"I want to talk first of all about something I heard from the very beginning by people of this Legislature that we are bigots as people of faith, because we do not hold that homosexual marriage should be codified. That somehow we are bigots and we are ideologues because we are people of faith. I want to address that hate. Everyone in this room who is a person of faith deserves an apology from one of the sponsors of this bill for calling us bigots."
Meanwhile, State Senate President Steve Sweeney announced that the Democratic-controlled Legislature would not pass legislation to allow for a referendum. "It's time for everyone, from the governor to the chattering observers, to stop talking about a marriage equality referendum in terms of 'if,'" Sweeney said "There will be no referendum on marriage equality in New Jersey, period." A full Senate vote is scheduled for Tuesday, Feb. 13.
That leaves the veto. Pro-gay California Gov. Arnold Schwarzenegger vetoed the two marriage bills at the suggestion of his openly gay chief of staff Susan Kennedy because it would ostensibly violate the "will of the people" as expressed in the 2000 voter-passed initiative Prop 22. Christie doesn't have that kind of backstop, presumably which is why he called the referendum "democracy in action."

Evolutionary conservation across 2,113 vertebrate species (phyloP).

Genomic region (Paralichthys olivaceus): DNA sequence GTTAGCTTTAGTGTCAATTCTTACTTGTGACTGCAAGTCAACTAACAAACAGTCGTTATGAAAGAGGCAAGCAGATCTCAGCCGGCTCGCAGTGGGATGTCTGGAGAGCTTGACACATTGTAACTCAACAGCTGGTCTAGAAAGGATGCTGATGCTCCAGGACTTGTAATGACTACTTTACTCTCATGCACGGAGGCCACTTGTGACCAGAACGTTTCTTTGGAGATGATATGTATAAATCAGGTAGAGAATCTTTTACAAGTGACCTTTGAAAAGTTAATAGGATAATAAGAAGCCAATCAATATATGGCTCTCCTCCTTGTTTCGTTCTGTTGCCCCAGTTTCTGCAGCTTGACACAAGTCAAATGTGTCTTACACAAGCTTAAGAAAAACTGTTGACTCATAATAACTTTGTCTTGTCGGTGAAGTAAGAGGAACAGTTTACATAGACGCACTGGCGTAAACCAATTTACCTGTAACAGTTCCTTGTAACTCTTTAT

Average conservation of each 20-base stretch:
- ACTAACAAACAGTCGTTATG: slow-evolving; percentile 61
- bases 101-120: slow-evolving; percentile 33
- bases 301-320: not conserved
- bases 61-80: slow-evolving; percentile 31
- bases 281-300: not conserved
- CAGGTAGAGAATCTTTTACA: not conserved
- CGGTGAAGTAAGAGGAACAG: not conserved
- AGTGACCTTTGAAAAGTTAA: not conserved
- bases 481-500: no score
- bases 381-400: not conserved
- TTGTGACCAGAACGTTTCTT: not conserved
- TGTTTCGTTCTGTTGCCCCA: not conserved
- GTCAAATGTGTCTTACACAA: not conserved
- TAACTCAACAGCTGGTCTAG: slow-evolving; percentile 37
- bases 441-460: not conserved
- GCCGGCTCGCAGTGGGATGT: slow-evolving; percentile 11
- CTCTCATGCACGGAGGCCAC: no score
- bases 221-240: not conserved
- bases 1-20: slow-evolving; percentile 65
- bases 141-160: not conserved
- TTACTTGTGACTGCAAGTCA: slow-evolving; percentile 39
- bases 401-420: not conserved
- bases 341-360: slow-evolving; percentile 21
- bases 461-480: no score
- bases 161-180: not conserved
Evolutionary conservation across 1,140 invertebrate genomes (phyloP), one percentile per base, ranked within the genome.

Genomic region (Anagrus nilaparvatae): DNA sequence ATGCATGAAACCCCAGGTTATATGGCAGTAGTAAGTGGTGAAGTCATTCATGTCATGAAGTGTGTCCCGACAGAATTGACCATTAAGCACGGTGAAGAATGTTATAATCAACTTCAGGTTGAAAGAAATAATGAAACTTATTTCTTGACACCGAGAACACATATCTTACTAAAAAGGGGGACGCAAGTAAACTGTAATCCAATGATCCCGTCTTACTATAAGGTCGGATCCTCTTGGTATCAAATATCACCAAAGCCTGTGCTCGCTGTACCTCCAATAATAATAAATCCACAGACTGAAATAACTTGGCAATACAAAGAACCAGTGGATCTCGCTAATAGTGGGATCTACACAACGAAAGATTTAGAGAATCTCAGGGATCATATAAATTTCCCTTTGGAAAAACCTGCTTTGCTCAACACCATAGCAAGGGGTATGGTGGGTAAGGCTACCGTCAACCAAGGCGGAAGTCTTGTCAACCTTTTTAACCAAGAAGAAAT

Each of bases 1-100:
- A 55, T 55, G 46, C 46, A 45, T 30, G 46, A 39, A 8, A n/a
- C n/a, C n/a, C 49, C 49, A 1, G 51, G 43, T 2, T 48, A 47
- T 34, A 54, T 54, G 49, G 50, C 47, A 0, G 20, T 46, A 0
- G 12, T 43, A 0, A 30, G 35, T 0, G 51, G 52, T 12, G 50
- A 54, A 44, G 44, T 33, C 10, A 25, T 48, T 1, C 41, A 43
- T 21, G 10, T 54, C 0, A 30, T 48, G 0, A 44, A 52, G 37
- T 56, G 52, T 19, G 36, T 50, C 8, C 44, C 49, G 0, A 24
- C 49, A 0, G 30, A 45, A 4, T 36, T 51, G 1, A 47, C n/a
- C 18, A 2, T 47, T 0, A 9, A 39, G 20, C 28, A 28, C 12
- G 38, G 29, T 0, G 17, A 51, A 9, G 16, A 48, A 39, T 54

But some pundits are beginning to question his understanding of history and politics on that matter, too.
The last I heard the legislature is "the people" and its actions should represent the will of the electorate.
More importantly, the Governor's ploy isn't democracy in action, it's simply that old used car salesman trick - bait and switch.
If we are going to govern California style - where direct ballot measures often play a bigger role in governing than does the legislature that its people are paying to govern - then why bother with having a legislature at all?